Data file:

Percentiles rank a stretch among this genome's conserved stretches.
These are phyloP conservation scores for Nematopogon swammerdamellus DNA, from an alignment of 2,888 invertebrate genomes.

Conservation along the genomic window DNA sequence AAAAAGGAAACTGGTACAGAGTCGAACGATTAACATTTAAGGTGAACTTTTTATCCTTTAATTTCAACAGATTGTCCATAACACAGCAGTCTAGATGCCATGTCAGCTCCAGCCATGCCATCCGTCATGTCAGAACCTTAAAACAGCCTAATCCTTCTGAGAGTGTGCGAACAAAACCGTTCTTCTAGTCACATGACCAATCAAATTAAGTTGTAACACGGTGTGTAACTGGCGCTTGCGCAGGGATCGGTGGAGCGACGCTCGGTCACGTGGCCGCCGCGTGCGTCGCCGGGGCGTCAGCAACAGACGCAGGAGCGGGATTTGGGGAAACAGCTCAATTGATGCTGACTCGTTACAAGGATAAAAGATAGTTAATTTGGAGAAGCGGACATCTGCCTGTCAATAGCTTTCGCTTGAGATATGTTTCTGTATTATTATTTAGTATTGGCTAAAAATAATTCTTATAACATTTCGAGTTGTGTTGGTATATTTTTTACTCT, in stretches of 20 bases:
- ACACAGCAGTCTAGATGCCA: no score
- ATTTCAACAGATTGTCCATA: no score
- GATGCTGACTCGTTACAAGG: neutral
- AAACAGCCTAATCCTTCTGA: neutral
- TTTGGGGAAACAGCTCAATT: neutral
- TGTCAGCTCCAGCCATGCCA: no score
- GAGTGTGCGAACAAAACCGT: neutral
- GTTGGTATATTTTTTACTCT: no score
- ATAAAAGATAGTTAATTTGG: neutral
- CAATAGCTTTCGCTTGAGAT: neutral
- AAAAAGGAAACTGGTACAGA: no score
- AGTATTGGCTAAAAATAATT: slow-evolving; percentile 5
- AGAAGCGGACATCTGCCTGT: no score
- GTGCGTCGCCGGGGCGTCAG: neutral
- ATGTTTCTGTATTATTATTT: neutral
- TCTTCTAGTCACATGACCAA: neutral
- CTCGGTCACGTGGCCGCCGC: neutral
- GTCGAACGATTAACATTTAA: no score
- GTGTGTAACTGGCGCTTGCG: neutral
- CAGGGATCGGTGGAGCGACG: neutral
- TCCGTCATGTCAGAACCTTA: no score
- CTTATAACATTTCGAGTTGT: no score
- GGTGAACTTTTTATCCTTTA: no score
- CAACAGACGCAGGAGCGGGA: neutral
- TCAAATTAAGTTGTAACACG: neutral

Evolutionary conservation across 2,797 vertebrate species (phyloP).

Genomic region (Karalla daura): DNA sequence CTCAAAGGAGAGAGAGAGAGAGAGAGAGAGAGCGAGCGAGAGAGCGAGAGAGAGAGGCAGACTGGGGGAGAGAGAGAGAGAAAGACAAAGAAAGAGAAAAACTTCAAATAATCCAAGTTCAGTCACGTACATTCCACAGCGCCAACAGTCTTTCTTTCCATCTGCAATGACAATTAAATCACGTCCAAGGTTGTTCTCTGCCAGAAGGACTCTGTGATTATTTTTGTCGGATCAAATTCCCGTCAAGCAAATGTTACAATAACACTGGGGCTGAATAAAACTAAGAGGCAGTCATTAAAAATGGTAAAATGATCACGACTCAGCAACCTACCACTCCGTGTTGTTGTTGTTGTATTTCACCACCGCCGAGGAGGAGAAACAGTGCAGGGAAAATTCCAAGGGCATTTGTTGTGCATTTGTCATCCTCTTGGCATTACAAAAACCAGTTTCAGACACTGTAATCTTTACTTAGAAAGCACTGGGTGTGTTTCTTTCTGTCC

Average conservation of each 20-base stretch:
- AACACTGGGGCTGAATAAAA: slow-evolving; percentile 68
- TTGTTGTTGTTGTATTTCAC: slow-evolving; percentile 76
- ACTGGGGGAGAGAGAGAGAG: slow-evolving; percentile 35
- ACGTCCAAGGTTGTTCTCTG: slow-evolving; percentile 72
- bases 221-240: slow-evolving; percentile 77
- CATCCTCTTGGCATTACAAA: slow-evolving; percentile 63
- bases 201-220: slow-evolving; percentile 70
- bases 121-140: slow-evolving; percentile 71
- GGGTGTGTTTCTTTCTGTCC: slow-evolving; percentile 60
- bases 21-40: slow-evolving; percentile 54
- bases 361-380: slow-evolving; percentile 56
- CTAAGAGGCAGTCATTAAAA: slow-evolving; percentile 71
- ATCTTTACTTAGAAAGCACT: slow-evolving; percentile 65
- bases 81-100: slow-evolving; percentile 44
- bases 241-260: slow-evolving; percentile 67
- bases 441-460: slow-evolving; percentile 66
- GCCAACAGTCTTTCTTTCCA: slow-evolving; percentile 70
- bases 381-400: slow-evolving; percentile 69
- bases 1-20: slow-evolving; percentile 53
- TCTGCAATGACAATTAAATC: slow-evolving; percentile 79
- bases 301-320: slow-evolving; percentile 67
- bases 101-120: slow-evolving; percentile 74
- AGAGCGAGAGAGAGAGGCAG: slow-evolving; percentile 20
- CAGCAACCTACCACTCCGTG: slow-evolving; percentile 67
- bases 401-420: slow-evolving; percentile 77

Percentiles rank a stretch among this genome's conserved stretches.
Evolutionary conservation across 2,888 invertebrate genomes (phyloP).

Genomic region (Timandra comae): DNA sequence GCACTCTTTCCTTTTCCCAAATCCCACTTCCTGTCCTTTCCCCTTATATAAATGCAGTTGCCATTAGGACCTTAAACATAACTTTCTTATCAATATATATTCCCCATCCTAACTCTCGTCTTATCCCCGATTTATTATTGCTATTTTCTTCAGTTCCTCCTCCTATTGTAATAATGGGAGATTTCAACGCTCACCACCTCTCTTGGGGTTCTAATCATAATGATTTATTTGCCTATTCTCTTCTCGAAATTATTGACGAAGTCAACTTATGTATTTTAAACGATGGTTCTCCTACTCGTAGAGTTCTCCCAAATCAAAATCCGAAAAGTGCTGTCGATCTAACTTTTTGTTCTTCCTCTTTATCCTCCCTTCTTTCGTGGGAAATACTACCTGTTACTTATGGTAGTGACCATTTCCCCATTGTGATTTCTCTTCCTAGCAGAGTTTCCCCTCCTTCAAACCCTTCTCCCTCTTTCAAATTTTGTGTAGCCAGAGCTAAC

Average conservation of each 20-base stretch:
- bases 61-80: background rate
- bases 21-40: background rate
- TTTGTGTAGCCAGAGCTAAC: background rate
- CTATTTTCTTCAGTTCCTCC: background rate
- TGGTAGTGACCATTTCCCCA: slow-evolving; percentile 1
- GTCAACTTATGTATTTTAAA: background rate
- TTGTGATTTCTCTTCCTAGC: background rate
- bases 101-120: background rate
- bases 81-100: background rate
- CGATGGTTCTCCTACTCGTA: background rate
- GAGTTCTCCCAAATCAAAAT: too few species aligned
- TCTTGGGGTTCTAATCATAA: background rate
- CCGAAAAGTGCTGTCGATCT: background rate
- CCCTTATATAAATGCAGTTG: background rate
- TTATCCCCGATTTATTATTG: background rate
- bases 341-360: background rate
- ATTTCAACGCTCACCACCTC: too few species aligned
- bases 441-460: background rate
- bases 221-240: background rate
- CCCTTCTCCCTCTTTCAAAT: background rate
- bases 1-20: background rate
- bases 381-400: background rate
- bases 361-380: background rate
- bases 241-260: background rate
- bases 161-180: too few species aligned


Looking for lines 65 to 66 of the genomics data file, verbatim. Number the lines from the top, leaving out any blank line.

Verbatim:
- TGGTAGTGACCATTTCCCCA: slow-evolving; percentile 1
- GTCAACTTATGTATTTTAAA: background rate